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You can omit the -d to see what's inside directories. In that case, you may want -a to see dotfiles inside those directories. (Otherwise you don't need -a since you're explicitly looking at them.)
alternative for "echo rm *.txt". Just doubletab the command you are willing to use and it will show you the affected files.
if you're using wildcards * or ? in your command, and if you're deleting, moving multiple files, it's always safe to see how those wildcards will expand. if you put "echo" in front of your command, the expanded form of your command will be printed. It's better safe than sorry.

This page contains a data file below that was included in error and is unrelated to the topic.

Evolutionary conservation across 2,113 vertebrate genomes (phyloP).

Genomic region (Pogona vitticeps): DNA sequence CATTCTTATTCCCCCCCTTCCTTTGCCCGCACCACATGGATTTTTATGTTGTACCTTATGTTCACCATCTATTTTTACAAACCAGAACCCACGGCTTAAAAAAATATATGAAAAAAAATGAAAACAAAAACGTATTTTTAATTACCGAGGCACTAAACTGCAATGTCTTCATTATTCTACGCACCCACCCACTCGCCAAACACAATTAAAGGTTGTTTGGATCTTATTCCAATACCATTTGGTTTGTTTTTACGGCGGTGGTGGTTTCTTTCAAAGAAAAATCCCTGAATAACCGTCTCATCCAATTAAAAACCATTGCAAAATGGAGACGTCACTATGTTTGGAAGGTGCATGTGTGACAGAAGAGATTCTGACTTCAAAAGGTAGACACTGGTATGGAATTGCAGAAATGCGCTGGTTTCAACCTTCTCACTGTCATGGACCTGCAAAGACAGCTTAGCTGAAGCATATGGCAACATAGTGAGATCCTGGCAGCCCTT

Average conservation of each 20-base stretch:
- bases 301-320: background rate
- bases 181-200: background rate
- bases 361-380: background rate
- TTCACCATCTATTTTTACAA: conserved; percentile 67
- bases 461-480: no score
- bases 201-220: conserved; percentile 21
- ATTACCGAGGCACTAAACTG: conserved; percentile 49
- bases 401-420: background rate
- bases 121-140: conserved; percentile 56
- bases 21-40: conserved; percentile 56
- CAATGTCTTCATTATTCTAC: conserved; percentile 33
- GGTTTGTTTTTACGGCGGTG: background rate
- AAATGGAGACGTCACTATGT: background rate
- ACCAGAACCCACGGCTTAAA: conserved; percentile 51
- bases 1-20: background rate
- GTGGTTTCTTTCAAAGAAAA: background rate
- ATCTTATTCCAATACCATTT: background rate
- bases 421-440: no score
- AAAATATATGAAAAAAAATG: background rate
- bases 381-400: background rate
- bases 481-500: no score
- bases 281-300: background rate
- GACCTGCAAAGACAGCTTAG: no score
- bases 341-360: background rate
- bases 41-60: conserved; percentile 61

This is for zsh with extended globbing.
Remove everything except that file with shell tricks inside a subshell to avoid changes in the environment.
This command uses the recursive glob and glob qualifiers from zsh. This will remove all the empty directories from the current directory down.
The **/* recurses down through all the files and directories
The glob qualifiers are added into the parenthesis. The / means only directories. The F means 'full' directories, and the ^ reverses that to mean non-full directories. For more info on these qualifiers see the zsh docs: http://zsh.dotsrc.org/Doc/Release/Expansion.html#SEC87